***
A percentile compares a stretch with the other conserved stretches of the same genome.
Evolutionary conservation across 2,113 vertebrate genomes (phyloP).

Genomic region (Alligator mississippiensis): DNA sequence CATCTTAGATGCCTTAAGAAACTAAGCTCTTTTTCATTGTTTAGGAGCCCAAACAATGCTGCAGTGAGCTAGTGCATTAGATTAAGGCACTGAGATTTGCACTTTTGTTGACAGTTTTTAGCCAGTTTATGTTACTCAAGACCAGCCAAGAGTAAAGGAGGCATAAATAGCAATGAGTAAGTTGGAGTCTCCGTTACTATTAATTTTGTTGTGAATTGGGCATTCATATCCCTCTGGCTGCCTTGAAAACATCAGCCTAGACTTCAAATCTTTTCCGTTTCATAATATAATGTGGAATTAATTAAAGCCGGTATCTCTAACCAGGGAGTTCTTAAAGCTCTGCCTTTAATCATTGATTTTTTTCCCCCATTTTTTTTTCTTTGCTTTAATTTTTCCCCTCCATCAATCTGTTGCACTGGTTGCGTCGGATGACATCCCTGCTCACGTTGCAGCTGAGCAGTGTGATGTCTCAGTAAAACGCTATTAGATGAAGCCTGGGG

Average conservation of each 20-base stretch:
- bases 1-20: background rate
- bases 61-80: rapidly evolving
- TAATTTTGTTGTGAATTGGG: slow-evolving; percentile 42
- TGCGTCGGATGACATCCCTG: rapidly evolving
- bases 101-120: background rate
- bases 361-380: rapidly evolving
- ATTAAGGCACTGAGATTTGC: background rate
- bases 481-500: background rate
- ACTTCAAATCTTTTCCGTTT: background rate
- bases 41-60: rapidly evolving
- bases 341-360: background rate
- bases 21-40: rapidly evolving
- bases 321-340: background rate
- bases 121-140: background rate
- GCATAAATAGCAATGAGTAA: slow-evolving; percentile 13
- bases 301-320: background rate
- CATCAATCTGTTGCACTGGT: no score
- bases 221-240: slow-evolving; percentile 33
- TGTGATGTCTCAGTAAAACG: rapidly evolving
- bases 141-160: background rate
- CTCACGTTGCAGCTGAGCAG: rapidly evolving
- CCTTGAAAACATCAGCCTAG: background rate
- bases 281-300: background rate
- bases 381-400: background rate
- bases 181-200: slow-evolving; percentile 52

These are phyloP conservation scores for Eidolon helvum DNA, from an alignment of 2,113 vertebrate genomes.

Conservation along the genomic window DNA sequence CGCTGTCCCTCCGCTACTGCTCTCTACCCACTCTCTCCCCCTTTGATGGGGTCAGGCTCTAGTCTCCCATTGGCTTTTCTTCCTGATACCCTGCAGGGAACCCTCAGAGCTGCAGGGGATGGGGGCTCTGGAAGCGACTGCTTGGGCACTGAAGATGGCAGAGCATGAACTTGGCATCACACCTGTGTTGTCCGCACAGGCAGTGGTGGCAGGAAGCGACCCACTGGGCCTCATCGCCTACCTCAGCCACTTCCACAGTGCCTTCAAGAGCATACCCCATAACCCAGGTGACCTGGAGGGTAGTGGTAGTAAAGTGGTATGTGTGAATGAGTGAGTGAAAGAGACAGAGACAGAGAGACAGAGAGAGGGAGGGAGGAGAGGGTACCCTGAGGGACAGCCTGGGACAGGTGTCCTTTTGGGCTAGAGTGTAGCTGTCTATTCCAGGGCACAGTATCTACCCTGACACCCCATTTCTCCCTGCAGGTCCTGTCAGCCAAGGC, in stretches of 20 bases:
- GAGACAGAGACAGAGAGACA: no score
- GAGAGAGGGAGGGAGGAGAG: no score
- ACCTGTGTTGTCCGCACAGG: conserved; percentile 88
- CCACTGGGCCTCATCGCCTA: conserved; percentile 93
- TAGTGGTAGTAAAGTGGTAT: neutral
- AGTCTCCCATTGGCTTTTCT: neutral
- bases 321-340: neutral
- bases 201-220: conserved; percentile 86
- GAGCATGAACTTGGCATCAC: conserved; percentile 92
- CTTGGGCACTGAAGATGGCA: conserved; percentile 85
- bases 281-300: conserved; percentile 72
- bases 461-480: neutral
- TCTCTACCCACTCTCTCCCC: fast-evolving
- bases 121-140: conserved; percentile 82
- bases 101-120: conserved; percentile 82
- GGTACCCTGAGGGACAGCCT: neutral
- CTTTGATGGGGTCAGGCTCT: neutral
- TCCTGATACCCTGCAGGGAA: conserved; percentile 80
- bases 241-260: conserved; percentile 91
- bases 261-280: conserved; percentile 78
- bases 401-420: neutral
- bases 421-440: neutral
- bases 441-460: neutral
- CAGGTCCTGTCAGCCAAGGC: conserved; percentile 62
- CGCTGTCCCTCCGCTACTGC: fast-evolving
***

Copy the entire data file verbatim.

A percentile compares a stretch with the other conserved stretches of the same genome.
Evolutionary conservation across 2,113 vertebrate genomes (phyloP).

Genomic region (Alligator mississippiensis): DNA sequence CATCTTAGATGCCTTAAGAAACTAAGCTCTTTTTCATTGTTTAGGAGCCCAAACAATGCTGCAGTGAGCTAGTGCATTAGATTAAGGCACTGAGATTTGCACTTTTGTTGACAGTTTTTAGCCAGTTTATGTTACTCAAGACCAGCCAAGAGTAAAGGAGGCATAAATAGCAATGAGTAAGTTGGAGTCTCCGTTACTATTAATTTTGTTGTGAATTGGGCATTCATATCCCTCTGGCTGCCTTGAAAACATCAGCCTAGACTTCAAATCTTTTCCGTTTCATAATATAATGTGGAATTAATTAAAGCCGGTATCTCTAACCAGGGAGTTCTTAAAGCTCTGCCTTTAATCATTGATTTTTTTCCCCCATTTTTTTTTCTTTGCTTTAATTTTTCCCCTCCATCAATCTGTTGCACTGGTTGCGTCGGATGACATCCCTGCTCACGTTGCAGCTGAGCAGTGTGATGTCTCAGTAAAACGCTATTAGATGAAGCCTGGGG

Average conservation of each 20-base stretch:
- bases 1-20: background rate
- bases 61-80: rapidly evolving
- TAATTTTGTTGTGAATTGGG: slow-evolving; percentile 42
- TGCGTCGGATGACATCCCTG: rapidly evolving
- bases 101-120: background rate
- bases 361-380: rapidly evolving
- ATTAAGGCACTGAGATTTGC: background rate
- bases 481-500: background rate
- ACTTCAAATCTTTTCCGTTT: background rate
- bases 41-60: rapidly evolving
- bases 341-360: background rate
- bases 21-40: rapidly evolving
- bases 321-340: background rate
- bases 121-140: background rate
- GCATAAATAGCAATGAGTAA: slow-evolving; percentile 13
- bases 301-320: background rate
- CATCAATCTGTTGCACTGGT: no score
- bases 221-240: slow-evolving; percentile 33
- TGTGATGTCTCAGTAAAACG: rapidly evolving
- bases 141-160: background rate
- CTCACGTTGCAGCTGAGCAG: rapidly evolving
- CCTTGAAAACATCAGCCTAG: background rate
- bases 281-300: background rate
- bases 381-400: background rate
- bases 181-200: slow-evolving; percentile 52

These are phyloP conservation scores for Eidolon helvum DNA, from an alignment of 2,113 vertebrate genomes.

Conservation along the genomic window DNA sequence CGCTGTCCCTCCGCTACTGCTCTCTACCCACTCTCTCCCCCTTTGATGGGGTCAGGCTCTAGTCTCCCATTGGCTTTTCTTCCTGATACCCTGCAGGGAACCCTCAGAGCTGCAGGGGATGGGGGCTCTGGAAGCGACTGCTTGGGCACTGAAGATGGCAGAGCATGAACTTGGCATCACACCTGTGTTGTCCGCACAGGCAGTGGTGGCAGGAAGCGACCCACTGGGCCTCATCGCCTACCTCAGCCACTTCCACAGTGCCTTCAAGAGCATACCCCATAACCCAGGTGACCTGGAGGGTAGTGGTAGTAAAGTGGTATGTGTGAATGAGTGAGTGAAAGAGACAGAGACAGAGAGACAGAGAGAGGGAGGGAGGAGAGGGTACCCTGAGGGACAGCCTGGGACAGGTGTCCTTTTGGGCTAGAGTGTAGCTGTCTATTCCAGGGCACAGTATCTACCCTGACACCCCATTTCTCCCTGCAGGTCCTGTCAGCCAAGGC, in stretches of 20 bases:
- GAGACAGAGACAGAGAGACA: no score
- GAGAGAGGGAGGGAGGAGAG: no score
- ACCTGTGTTGTCCGCACAGG: conserved; percentile 88
- CCACTGGGCCTCATCGCCTA: conserved; percentile 93
- TAGTGGTAGTAAAGTGGTAT: neutral
- AGTCTCCCATTGGCTTTTCT: neutral
- bases 321-340: neutral
- bases 201-220: conserved; percentile 86
- GAGCATGAACTTGGCATCAC: conserved; percentile 92
- CTTGGGCACTGAAGATGGCA: conserved; percentile 85
- bases 281-300: conserved; percentile 72
- bases 461-480: neutral
- TCTCTACCCACTCTCTCCCC: fast-evolving
- bases 121-140: conserved; percentile 82
- bases 101-120: conserved; percentile 82
- GGTACCCTGAGGGACAGCCT: neutral
- CTTTGATGGGGTCAGGCTCT: neutral
- TCCTGATACCCTGCAGGGAA: conserved; percentile 80
- bases 241-260: conserved; percentile 91
- bases 261-280: conserved; percentile 78
- bases 401-420: neutral
- bases 421-440: neutral
- bases 441-460: neutral
- CAGGTCCTGTCAGCCAAGGC: conserved; percentile 62
- CGCTGTCCCTCCGCTACTGC: fast-evolving